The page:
Gator, Gator, Gator! (Hardcover)
*A Bank Street College of Education Best Children’s Books of the Year*
From the author of One Day in the Eucalyptus, Eucalyptus Tree:
Do you wanna? Wanna see?
Let’s go find that gator, gator, gator!
COME WITH ME!
Put on your life jacket, hop in the boat, and raise your binoculars—it’s time to go on an adventure!
In Daniel Bernstrom’s follow-up to the critically acclaimed One Day in the Eucalyptus, Eucalyptus Tree, a fearless little girl takes off in search of a giant gator—but she’s not going into that swamp alone! No way! She wants YOU, the reader, to come along.
Off you go, peering through the lush landscapes, looking for that gator! But each time you think you see it? Oops! Just a fox. Or some ducks! Or a snake. Maybe you’ll never find the gator, gator, gator . . .
With stunning illustrations from Sendak Fellow Frann Preston-Gannon, readers experience the feeling of being on a real adventure deep in the swamp. Rhyming, repeating, and exhilarating, the text is a delightful read-aloud romp that will entertain and make everyone’s heart skip a beat!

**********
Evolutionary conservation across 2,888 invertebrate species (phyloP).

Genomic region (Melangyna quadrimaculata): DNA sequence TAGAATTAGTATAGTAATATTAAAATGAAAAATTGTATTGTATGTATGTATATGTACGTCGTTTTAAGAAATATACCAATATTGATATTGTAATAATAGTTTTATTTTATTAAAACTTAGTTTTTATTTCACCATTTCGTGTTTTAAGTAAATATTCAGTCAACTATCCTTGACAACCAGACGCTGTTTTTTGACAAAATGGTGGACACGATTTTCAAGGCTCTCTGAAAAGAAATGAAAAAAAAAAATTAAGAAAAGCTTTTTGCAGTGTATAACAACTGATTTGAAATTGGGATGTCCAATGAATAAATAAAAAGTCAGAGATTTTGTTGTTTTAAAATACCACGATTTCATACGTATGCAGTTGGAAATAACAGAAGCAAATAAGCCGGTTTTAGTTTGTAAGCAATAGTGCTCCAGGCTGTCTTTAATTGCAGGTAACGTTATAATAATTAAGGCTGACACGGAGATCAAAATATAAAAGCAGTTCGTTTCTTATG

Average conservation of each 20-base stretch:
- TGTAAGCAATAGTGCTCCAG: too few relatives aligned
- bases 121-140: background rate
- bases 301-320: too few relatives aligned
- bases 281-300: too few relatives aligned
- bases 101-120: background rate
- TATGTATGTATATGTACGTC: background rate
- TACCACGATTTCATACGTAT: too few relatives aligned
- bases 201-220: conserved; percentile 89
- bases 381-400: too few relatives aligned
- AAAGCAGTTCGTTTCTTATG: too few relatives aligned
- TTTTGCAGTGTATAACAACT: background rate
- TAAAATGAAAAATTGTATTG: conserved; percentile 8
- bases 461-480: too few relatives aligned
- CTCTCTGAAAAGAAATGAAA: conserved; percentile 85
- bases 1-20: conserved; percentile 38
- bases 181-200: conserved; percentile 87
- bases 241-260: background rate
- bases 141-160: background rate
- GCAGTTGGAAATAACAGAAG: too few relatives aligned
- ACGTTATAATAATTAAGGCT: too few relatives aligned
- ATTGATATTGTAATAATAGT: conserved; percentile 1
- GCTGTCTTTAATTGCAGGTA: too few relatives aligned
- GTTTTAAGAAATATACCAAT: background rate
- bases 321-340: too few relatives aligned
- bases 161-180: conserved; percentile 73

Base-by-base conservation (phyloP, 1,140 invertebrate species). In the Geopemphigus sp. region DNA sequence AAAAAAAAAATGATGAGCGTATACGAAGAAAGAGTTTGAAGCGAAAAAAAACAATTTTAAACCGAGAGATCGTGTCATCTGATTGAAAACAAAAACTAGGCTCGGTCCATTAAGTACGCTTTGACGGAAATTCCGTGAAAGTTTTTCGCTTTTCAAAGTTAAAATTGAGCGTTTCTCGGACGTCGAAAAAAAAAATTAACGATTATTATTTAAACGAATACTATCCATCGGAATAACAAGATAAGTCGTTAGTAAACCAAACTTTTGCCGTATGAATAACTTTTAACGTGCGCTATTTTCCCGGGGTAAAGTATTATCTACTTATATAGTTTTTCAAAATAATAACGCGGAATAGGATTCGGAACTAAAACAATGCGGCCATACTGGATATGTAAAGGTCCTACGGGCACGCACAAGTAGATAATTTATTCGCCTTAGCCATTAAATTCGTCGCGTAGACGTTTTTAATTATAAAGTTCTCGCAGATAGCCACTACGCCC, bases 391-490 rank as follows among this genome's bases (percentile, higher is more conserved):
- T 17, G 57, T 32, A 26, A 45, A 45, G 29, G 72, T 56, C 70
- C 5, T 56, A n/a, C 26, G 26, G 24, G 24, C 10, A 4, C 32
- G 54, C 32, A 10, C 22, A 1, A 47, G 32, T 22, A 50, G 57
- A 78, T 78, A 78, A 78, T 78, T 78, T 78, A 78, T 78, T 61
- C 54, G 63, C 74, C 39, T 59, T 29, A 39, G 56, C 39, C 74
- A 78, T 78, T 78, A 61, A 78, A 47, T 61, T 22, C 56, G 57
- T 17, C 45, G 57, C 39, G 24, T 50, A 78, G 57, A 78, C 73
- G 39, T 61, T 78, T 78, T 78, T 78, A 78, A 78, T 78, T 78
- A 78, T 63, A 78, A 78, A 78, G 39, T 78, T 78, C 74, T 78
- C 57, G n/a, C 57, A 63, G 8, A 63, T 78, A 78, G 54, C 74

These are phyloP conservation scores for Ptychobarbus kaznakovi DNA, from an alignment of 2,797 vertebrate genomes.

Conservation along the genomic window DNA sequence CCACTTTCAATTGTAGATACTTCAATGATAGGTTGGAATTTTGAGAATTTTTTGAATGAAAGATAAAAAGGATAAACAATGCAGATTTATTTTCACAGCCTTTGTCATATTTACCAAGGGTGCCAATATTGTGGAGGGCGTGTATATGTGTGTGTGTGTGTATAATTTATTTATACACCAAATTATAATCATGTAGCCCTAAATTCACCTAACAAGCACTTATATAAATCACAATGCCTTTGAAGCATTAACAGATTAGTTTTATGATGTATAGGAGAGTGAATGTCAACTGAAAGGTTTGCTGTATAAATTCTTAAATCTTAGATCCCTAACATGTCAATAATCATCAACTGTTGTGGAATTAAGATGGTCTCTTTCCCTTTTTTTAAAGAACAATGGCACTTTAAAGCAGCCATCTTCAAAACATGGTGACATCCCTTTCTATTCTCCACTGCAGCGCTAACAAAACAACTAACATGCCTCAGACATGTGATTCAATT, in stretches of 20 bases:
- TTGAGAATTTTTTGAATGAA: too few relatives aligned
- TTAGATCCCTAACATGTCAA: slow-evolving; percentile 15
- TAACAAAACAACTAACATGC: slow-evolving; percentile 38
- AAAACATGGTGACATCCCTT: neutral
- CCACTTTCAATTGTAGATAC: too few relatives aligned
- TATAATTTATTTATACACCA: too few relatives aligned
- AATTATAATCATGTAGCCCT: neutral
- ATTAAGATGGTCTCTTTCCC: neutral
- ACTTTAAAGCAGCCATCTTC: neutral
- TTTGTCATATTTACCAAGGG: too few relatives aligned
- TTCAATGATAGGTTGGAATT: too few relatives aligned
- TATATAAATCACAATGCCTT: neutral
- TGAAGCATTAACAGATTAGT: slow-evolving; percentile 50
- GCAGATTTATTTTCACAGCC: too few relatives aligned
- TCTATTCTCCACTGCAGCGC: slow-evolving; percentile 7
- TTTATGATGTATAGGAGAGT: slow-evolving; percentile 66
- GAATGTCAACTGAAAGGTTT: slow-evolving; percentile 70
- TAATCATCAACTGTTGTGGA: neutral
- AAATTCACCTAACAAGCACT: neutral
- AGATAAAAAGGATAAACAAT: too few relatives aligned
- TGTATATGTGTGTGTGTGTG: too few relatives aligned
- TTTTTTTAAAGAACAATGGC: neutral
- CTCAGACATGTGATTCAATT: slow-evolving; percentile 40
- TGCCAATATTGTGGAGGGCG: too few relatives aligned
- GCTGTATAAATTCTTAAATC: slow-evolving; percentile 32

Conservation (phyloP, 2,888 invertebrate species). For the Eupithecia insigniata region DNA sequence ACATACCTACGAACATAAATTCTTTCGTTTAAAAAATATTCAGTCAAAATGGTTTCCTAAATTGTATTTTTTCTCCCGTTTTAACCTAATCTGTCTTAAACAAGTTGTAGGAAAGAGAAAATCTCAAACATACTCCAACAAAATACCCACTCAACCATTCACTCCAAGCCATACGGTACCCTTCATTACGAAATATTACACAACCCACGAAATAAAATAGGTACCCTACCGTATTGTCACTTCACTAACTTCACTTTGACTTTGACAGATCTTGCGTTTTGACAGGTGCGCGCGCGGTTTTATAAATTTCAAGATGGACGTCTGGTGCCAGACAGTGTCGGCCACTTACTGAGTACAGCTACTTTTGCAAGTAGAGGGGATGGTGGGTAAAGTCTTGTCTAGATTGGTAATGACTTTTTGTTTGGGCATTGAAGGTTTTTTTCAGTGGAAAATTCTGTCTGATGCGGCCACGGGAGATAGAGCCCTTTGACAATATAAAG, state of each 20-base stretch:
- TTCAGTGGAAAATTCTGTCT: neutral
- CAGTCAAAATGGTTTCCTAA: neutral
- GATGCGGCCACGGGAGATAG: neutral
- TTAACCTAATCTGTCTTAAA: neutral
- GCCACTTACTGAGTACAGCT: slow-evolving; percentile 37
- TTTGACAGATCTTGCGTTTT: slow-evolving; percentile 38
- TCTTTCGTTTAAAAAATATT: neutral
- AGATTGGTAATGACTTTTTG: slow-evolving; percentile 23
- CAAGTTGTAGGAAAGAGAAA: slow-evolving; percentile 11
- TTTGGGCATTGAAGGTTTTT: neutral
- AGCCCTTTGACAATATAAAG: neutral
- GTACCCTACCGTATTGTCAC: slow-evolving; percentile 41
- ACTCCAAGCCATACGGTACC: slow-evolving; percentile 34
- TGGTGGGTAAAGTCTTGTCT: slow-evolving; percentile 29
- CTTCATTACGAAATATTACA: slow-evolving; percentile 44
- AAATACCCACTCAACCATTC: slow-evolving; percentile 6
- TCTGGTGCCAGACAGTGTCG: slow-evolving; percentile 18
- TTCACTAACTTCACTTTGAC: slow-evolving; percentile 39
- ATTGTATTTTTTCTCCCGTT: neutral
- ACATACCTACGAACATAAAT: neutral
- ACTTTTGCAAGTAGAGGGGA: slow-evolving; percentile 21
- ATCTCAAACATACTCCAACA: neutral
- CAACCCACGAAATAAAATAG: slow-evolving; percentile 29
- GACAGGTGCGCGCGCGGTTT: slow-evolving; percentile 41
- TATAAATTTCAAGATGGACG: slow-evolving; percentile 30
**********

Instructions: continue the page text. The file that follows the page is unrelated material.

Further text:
About the Author
Daniel Bernstrom, a visually impaired writer, loves stories that have rhythm and music; stories, as Uri Shulevitz once said, "are the soundtrack to the child's silent film." This story of the eucalyptus tree came to Daniel late one night while working as a janitor at a preschool. The eucalyptus tree (a favorite of his mother's), which grows along the coast of Northern California, tickled his tongue and imagination. The animals in the tree populated the preschool where Daniel worked, waiting patiently atop the shelf at the back for the next day of play. The strange combination of a tickly word and an odd assortment of stuffed animals spawned this undulating syncopated story of impossibility, darkness, and hope.
“With full-page spreads of bold color, especially blues and greens, Preston-Gannon invites young readers to notice and discuss the clearly illustrated flora and fauna.”
— Kirkus Reviews
“This story’s inclusive, mildly spooky plot and its visual details will engage kids and encourage rereading for what they might have missed.”
— Kirkus Reviews